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IMF Says 'Great Lockdown' Worst Recession Since Depression, Far Worse Than Last Crisis

Chris Gaetano
Published Date:
Apr 14, 2020
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The International Monetary Fund said we need to look further back to find an analog to the current damage being done to the economy in the wake of the COVID-19 pandemic: not the 2008 financial crisis, but the Great Depression. In its latest global growth outlook report, the financial organization said that, assuming the pandemic and required containment peaks in the second quarter for most of the world and recedes in the second half of the year, global growth will fall by about 3 percent, a 6.3 percentage point difference from projections at the beginning of the year. To compare, the Global Financial Crisis ultimately saw a 0.1 percent reduction in world GDP growth. This, the IMF said, "makes the Great Lockdown the worst recession since the Great Depression, and far worse than the Global Financial Crisis." To further the comparison, the IMF said that, right now, both advanced economies and emerging markets/developing economies are in recession, the first time this has happened since the Great Depression.

The situation is actually estimated to be worse for advanced economies like the United States, as this group overall is expected to see a 6.1 percent average contraction in gross domestic product (GDP) in 2020. The United States, in particular, is projected to shed 5.9 percent of GDP this year. Other countries are not expected to fare much better—such as Japan, with a 5.2 percent expected hit—or they are projected to fare even fare worse—such as Italy, which is estimated to lose 9.1 percent of its GDP.

Growth is projected to rebound by 5.8 percent in 2021, if the pandemic fades and policy actions to contain widespread bankruptcies and job losses are successful, but then this will still be lower than projections made before the pandemic hit. In this best-case scenario, cumulative loss to global GDP over 2020 and 2021 from the pandemic crisis could be around 9 trillion dollars, greater than the economies of Japan and Germany, combined.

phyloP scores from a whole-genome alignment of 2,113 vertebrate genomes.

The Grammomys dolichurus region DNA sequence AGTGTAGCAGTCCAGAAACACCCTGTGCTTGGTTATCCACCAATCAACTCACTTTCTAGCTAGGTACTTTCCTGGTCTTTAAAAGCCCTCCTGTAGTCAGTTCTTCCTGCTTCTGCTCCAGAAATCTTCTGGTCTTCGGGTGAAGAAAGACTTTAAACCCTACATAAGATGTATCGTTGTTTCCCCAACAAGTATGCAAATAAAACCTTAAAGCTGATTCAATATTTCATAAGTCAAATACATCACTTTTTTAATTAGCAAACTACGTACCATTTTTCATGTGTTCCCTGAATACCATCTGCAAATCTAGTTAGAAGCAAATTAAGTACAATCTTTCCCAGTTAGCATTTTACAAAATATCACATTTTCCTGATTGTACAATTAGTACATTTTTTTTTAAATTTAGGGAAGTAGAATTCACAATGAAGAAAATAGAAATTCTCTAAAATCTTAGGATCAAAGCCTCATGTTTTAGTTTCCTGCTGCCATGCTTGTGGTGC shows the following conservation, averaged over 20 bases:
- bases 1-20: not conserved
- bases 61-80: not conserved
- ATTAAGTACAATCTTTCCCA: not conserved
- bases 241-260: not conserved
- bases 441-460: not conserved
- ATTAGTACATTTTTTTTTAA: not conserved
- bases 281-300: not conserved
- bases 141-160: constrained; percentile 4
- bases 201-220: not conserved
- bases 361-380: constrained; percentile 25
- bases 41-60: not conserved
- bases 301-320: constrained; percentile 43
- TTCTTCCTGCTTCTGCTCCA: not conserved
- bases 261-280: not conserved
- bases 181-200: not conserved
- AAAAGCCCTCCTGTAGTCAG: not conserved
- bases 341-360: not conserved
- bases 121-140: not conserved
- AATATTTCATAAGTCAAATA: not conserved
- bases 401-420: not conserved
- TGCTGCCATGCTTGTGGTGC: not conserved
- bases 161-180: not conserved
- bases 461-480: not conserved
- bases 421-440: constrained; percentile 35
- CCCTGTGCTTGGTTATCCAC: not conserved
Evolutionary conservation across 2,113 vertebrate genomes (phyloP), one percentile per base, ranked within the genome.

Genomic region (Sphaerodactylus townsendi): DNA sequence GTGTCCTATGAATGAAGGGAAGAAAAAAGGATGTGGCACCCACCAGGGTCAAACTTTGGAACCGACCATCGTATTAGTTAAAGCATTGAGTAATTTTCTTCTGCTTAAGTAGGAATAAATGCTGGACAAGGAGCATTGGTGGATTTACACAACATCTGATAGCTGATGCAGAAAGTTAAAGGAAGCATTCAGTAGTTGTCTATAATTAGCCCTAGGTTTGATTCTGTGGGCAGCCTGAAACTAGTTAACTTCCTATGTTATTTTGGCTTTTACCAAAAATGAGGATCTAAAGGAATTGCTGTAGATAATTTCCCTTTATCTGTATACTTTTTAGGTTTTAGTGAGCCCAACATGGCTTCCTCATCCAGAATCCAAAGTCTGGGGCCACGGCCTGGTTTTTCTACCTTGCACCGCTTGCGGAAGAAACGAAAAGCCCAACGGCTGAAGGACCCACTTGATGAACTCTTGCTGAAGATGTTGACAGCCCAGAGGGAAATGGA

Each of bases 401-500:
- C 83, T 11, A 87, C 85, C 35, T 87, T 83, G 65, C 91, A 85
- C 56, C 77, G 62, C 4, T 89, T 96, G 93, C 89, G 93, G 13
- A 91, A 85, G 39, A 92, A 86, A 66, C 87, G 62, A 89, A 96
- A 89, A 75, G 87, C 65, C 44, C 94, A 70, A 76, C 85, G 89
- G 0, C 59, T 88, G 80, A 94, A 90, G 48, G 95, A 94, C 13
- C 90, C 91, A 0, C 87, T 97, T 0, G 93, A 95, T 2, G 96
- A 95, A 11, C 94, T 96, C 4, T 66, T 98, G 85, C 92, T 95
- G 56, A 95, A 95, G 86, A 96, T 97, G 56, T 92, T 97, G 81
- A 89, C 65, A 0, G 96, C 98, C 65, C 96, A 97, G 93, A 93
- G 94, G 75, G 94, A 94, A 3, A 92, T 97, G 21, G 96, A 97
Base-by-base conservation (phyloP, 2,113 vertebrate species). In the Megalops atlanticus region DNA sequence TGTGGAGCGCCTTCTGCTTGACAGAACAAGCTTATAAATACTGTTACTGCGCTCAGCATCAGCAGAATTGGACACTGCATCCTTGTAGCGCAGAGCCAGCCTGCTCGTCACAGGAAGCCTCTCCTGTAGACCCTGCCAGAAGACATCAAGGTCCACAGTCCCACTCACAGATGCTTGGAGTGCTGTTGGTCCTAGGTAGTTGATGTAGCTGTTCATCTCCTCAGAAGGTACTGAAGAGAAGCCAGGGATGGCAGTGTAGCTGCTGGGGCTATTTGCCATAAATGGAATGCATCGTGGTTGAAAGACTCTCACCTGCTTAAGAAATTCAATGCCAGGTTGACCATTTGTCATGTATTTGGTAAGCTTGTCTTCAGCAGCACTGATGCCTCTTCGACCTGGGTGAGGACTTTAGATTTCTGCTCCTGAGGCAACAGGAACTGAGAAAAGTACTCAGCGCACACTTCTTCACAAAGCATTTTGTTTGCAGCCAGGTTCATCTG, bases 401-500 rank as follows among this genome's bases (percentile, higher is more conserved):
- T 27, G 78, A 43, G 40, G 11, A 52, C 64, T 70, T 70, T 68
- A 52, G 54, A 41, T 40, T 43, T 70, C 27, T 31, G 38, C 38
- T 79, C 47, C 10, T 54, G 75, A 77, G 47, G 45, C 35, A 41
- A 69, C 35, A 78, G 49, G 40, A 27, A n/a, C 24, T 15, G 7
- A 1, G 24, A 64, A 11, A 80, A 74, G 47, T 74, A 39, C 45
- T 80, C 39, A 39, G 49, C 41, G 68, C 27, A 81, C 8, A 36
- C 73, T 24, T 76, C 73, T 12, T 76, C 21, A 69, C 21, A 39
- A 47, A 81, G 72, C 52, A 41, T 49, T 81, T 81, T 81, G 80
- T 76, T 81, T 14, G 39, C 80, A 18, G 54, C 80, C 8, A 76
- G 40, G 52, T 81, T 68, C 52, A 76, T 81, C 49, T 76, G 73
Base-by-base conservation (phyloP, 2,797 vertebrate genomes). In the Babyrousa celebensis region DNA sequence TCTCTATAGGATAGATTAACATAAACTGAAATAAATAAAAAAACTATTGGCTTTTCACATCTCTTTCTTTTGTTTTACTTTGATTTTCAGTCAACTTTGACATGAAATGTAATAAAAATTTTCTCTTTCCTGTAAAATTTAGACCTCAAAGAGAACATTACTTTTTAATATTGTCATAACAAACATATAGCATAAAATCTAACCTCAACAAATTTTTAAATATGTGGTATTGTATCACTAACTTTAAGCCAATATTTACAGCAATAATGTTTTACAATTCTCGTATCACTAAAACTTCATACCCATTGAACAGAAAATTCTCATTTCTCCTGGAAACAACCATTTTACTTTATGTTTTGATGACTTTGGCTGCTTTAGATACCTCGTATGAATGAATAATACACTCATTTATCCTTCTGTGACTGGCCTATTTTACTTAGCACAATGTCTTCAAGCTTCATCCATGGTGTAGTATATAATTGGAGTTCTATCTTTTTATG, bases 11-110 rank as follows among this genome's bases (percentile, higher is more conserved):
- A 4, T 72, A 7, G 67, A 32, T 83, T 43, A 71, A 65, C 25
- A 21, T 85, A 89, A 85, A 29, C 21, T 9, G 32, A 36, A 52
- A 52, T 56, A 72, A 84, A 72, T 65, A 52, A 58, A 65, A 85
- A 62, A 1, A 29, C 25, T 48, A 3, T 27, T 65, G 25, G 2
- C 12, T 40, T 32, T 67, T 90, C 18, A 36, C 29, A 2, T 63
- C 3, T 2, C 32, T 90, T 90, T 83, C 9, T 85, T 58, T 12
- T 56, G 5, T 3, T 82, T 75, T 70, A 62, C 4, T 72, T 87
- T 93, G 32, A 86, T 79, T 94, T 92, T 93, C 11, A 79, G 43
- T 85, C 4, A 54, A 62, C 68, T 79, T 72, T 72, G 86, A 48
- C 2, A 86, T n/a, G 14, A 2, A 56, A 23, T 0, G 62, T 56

In other scenarios, matters get even worse. If the pandemic lasts 50 percent longer than expected, global output is expected to drop an additional 3 percent from baseline (so, 6 percent), and recovery will be 1 percent lower (so 4.8 percent). If there is a second outbreak in 2021, then that recovery will be shaved down by 5 percent, so a mere 0.8 percent improvement. If both the 2020 outbreak takes longer than expected and there is a second outbreak in 2021, then next year's growth will be completely eliminated, as the IMF estimates an 8 percent drop in global economic output. In either of the adverse scenarios, the IMF said that it sees both an increase in public debt ,which will spook markets, and increase sovereign borrowing costs, which in turn will prevent many countries from providing the income support assumed here.

"This would lead to even worse outcomes and additional scarring, which would in turn further worsen public balance sheets," said the report.

Former Federal Reserve Chair Ben Bernanke, who led the central bank during the 2008 crisis, has previously eschewed comparisons to the Great Depression, according to MarketWatch. Bernanke, himself a scholar of the Great Depression, noted that that event lasted 12 years; this current crisis, he said, is more comparable to a natural disaster, and the response more like emergency relief rather than the typical anti-recession measures.

However Goldman Sachs, despite its recent bullish turn, is also sounding the alarm. While not exactly saying the word "Depression," the financial institution estimated that advanced economies will see a 35 percent contraction this quarter compared to the prior three months, which is quadruple the record set in 2008 during the financial crisis, according to CNBC. It also estimates that unemployment will hit 15 percent, the worst figures since World War II, and this is likely a conservative estimate, as this will only count those who are actively looking for work.

The grim warnings could be evidenced by recent reports from major banks. Wells Fargo reported that its first-quarter profits sank by 89 percent, going from $5.86 billion last year to $653 million this year; revenues, similarly, were down 15 percent, according to the Wall Street Journal. Though less embattled than Wells Fargo, JPMorgan Chase also reported a major hit to profits, 69 percent compared with last year, with revenue losses of 3 percent.

Markets so far have been sanguine about these developments, however, as JPMorgan Chase's stock actually rose by 3 percent in premarket trading, while Wells Fargo stock advanced by 1.9 percent. But perhaps this is because markets, despite dire warnings from the IMF and Goldman Sachs, are cheerful so far, according to CNBC. As of 10:47 a.m., the Dow Jones was up by 600 points, the S&P 500 was up by 2.6 percent, and the Nasdaq was up by 3 percent. Traders are apparently reacting to news that pandemic conditions are, while still grim, improving slightly.

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